Bridging The Great Divide Between Fitness And Healthcare

(Graphic by Results Redefined.) In the post-COVID world, health, wellness and fitness will accelerate toward more significant digital and virtual engagement.

(Editor's Note: This sponsored article is part of the Club Industry report, "The Future of Fitness Is in Healthcare Integration," which can be downloaded for free by going here.)

Two years ago, I retired from my position as the CEO of a large health club chain to pursue my passion for integrating healthcare and fitness. My goal was to help reduce healthcare costs, deliver measurable solutions, and improve accessibility and quality of care for the well-being of the member/patient.

In meeting with medical groups and health insurance executives, I found three reasons for the great divide between the fitness and healthcare industries, as well as a lack of coverage for prevention provided by health insurance companies:

1. Trust

  • Many medical professionals have had bad experiences with fitness leaders and believe they focus more on the business side of things instead of committing to improving the long-term health of their patients. 
  • Health clubs tend to focus marketing on attaining short-term "sexy" goals—getting a six-pack, preparing for a wedding, etc. —instead of more sensible ones that prioritize sustainable and long-term health and wellness.

2. Lack of time/experience  

  • Both industries face the same financial challenges posed by new competitors, as well as the downward pressure on membership and medical reimbursement fees. 
  • Both industries have operated the same way for decades and lack the resources to truly innovate. Companies stick to tried-and-true methods to generate income without having the time to overhaul their respective business models.

3. Clinical Studies

  • Although the products and services provided by the fitness industry improve health, the industry has never commissioned clinical trials to corroborate it. If these positive health outcomes can be quantified and directly correlated to monetary savings in the insurance industry, it could inform and reshape future best practices for both industries.

We need to overcome the obstacles preventing these two industries from working together. We need a four-wall presence in conjunction with advanced technological strategies to leverage data and engage stakeholders digitally through financial incentives in an unconventional manner. We need companies that focus on these aspects:

Four Walls. Medical clinics that strategically partner with large fitness and medical groups to create medical-based products and services that are reimbursed by insurance and complement both groups. These include hormone replacement, medical weight-loss, physical therapy and blood testing, as well as others. These services help to:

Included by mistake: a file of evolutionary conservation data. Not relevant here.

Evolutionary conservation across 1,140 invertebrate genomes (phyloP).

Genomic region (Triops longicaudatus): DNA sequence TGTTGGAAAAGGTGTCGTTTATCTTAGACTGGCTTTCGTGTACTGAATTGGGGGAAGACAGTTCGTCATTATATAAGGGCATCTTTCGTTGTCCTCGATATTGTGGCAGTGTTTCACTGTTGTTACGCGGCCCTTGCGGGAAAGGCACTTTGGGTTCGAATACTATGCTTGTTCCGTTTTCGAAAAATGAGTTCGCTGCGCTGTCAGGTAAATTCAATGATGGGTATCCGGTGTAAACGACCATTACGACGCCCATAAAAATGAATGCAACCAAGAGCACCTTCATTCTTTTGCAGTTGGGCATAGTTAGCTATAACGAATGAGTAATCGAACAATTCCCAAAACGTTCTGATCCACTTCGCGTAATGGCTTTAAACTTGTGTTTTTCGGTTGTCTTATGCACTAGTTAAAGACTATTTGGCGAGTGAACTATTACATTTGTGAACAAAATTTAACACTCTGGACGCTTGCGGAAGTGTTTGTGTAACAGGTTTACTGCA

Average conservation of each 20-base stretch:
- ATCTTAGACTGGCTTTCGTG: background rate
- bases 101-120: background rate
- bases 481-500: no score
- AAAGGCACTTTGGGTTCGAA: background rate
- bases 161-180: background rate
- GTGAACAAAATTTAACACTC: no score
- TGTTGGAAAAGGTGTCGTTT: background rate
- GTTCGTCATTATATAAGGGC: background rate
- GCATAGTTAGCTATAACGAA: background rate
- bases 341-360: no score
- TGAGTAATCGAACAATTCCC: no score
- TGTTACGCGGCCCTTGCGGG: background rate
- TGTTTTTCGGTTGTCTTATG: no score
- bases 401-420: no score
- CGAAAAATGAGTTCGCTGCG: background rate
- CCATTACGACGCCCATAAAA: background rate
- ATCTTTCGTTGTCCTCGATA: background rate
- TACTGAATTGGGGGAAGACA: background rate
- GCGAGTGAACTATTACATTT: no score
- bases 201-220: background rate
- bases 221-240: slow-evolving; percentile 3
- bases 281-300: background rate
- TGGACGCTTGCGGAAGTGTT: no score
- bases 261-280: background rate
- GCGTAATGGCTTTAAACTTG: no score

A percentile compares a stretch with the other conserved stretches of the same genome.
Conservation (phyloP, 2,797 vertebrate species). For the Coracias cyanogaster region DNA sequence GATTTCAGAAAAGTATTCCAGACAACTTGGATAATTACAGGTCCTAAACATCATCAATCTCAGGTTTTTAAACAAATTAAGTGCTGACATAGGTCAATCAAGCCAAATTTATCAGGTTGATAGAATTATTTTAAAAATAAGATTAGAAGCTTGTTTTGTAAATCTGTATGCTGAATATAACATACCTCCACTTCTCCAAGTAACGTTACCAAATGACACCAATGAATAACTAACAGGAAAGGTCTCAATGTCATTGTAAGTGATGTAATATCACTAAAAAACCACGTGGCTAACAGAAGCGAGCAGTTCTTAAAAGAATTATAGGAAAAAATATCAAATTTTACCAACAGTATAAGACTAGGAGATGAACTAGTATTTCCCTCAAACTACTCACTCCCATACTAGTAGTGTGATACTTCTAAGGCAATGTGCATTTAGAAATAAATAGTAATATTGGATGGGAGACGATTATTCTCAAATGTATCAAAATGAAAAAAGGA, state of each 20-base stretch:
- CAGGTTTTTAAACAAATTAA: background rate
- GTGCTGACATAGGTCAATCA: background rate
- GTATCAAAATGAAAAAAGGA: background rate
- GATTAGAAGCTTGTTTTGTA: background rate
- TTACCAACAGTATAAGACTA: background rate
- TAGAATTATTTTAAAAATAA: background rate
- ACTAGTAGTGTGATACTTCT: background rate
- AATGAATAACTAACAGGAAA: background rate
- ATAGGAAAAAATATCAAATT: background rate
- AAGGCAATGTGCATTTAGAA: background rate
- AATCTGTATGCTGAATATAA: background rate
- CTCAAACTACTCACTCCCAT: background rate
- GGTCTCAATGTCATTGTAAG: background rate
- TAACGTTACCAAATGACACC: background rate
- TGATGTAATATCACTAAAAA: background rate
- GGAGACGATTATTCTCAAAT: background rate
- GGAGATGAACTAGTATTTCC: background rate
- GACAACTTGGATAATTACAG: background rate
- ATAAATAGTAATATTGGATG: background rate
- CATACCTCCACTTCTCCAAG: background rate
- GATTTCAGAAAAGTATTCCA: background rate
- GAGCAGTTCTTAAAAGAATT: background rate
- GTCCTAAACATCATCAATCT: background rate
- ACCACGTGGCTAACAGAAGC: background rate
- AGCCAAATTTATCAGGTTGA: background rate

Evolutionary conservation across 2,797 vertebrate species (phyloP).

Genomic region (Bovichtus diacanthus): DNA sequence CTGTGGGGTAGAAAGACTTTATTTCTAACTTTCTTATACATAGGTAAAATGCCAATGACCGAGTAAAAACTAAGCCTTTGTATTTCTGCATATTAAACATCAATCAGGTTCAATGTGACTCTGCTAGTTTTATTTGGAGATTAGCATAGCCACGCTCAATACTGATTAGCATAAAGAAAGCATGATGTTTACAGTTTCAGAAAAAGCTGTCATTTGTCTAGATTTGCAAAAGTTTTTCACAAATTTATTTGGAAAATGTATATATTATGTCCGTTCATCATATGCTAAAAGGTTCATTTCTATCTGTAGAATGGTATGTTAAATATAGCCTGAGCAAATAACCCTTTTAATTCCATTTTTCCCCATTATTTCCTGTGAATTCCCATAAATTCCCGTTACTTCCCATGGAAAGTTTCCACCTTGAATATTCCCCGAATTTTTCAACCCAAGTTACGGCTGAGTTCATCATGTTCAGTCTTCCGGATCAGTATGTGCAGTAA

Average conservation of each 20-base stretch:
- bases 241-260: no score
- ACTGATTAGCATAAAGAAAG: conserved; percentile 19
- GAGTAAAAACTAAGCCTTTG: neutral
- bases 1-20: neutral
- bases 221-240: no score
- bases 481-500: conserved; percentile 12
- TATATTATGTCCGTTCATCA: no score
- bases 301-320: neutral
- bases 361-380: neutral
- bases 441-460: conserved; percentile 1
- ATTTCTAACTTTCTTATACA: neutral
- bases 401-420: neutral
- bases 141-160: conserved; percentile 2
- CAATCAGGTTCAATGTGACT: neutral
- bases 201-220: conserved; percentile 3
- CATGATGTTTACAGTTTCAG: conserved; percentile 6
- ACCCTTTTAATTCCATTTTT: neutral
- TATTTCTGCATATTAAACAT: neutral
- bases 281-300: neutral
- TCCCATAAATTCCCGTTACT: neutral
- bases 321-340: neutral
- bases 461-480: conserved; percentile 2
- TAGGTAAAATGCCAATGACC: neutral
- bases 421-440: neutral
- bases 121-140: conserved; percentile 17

• Increase revenue and profits.
  • Provide improved experience and level of care for members and patients.
  • Lower healthcare costs.

Technology. We need companies that integrate fitness products and services with health insurance companies and other reimbursement programs that:

  • Enable consumers to access products they will receive a financial benefit from using, no matter where they exercise (gym, community center, home, outdoors, etc.).
  • Increase revenue, lower administrative costs and streamline processes for health clubs by providing access to their members. Health clubs and their members receive financial rewards from health insurance and reimbursement programs. This technology allows both parties to earn rewards, even if health clubs must close due to anything from road construction to another pandemic.
  • Make fitness equipment vendors a vital component of the healthcare ecosystem, rather than just a cog in the system. When it comes to selling their products, vendors currently face a race to the bottom. However, if they integrate meaningfully into the fitness and healthcare ecosystem, equipment vendors can directly generate income for their clients, leading companies to realize the clear financial benefit of working with them.

Within the next 10 years, fitness and healthcare organizations in their current form will find it difficult to compete and stay relevant. As unfortunate as the COVID-19 pandemic has been, I anticipate a bright future as companies realize they can no longer work in silos and need to adapt and extend services beyond their four walls. Consumers are embracing technology and recognizing that proactively maintaining their health is important in preventing and fighting diseases. And health insurance companies are reaching across the table to find creative ways to reimburse customers for a healthy lifestyle.

In the post-COVID world, health, wellness and fitness will accelerate toward more significant digital and virtual engagement. I am optimistic that stakeholders in the health ecosystem will be better connected and prepared to support whole health for consumers.


Jeff Skeen is CEO and principal of Results Redefined, which integrates the fitness and healthcare industries to lower healthcare costs and make healthcare affordable. Prior to working in the healthcare industry, Skeen spent more than 26 years serving as a principal, CEO, CIO and CFO in several large fitness organizations. During his tenure in the fitness industry, he has been instrumental in more than $800 million in transactions, one of which was the acquisition and ownership of Gold’s Gym International. For more information, email [email protected].

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